Have you ever been annoyed repeatedly, mistreated, harassed, intimidated, bullied or abused? This is only part of a long list the dictionary defines as “persecuted.”
If you have ever been the victim of any of these unpleasant actions, you might not want to even think about the one who brought such hurt to you.
Even worse, if you are experiencing the hurt right now, what can you do?
Jesus said to “pray for those who persecute you.”
We might be more comfortable praying for those who persecute others than praying for those who persecute us. Why is that?
If we pray for those who are persecuting others, it feels more like we are the good guys, coming in with power to rescue.
If we pray for those who have persecuted us or are persecuting us, we may feel the sting of the powerlessness we hate. We feel victimized.
We may feel that someone who is hurting us is not worthy of our prayers.
We may have to confront our reluctance to forgive … or forget.
Jesus made it personal. He spoke of those who persecute “you.”
What can we do with this tough call to Prayer?
If we want to know how to pray for those who hurt us, we can look to Jesus’ Example of Grace extended to those who were hurting Him.
When we look at the events surrounding the crucifixion of Jesus, we can see Prayer in action.
“Father, forgive them, for they do not know what they are doing.”
Some assume Jesus’ Words were for the soldiers carrying out their tortuous assignment.
However, Jesus did not limit His Prayer of Grace to one person or even one group of people. I believe when Jesus looked out from the cross, He saw many more people than just the soldiers, who were near Him.
He saw Judas, who betrayed Him, the disciples who fell asleep and did not keep watch with Him, Peter who denied Him, Pilate and Herod, who were instrumental in condemning Him, and the crowd of people who were watching, observing suffering and doing nothing.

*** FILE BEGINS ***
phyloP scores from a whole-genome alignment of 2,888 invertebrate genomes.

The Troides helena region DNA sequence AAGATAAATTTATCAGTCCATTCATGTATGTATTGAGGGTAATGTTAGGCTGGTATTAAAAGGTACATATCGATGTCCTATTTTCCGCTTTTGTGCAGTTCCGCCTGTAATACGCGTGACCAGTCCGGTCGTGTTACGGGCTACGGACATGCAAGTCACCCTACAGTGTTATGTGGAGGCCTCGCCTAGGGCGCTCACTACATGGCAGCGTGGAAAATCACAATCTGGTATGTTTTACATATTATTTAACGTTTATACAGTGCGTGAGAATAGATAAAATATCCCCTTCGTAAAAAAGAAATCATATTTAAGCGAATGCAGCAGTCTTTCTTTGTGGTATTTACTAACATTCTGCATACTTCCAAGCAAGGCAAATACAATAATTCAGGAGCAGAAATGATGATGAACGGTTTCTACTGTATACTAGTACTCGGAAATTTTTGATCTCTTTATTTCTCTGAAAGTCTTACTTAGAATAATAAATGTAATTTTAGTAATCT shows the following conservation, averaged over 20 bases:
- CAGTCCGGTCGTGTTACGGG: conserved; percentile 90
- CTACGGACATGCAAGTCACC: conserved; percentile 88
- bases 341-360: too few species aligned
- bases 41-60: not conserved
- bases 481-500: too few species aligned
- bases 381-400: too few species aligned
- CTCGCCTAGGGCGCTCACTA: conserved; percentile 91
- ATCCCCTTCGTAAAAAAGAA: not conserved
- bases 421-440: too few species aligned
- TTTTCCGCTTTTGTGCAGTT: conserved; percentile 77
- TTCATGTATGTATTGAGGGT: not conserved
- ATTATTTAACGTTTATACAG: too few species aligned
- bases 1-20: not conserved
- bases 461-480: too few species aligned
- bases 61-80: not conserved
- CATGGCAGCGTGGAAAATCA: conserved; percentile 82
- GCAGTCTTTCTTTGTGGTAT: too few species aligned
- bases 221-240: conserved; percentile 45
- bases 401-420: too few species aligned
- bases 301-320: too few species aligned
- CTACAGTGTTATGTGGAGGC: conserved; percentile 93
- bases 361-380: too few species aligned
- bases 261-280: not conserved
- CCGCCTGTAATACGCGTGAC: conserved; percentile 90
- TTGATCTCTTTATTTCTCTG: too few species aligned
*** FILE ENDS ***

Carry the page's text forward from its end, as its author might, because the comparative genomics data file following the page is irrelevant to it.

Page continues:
And Jesus saw all of us across time. He saw us, each caught in our own sins, hurting ourselves and others … and not knowing yet the better Way.
Jesus said to The Father, “Father, forgive them, for they do not know what they are doing.”
Our response to the call to pray for those who hurt us begins with these simple lessons.
1. There is no human without sin.
Our sins may be different, but we have all sinned and come short of The Glory of God.
“… all have sinned and fall short of The Glory of God.”
2. God’s Grace is offered to all.
“For The Grace of God has appeared that offers Salvation to all people.”
3. To be able to receive The Grace God offers us, we must forgive. We are able to receive as much forgiveness as we are willing to give others.
“In the same way you judge others, you will be judged, and with the measure you use, it will be measured to you.”
“For if you forgive other people when they sin against you, your Heavenly Father will also forgive you.
“But if you do not forgive others their sins, your Father will not forgive your sins.”
God’s Grace and Mercy is delivered to us on the wings of our prayers of Grace extended to those who have hurt us or hurting us now.
Jesus did not wait until He got to Heaven to pray for those hurting Him. He prayed in the midst of the pain.
God is calling you right now to pray for those who have hurt you. Take a step of faith and see the people you believe God created them to be. Pray that they come to know Who He is and Who they are in Him.
“God saw all that He had made and it was very good.”
“Each of you should use whatever gift you have received to serve others, as faithful stewards of God’s Grace, in its various forms.”
1 Peter 4:10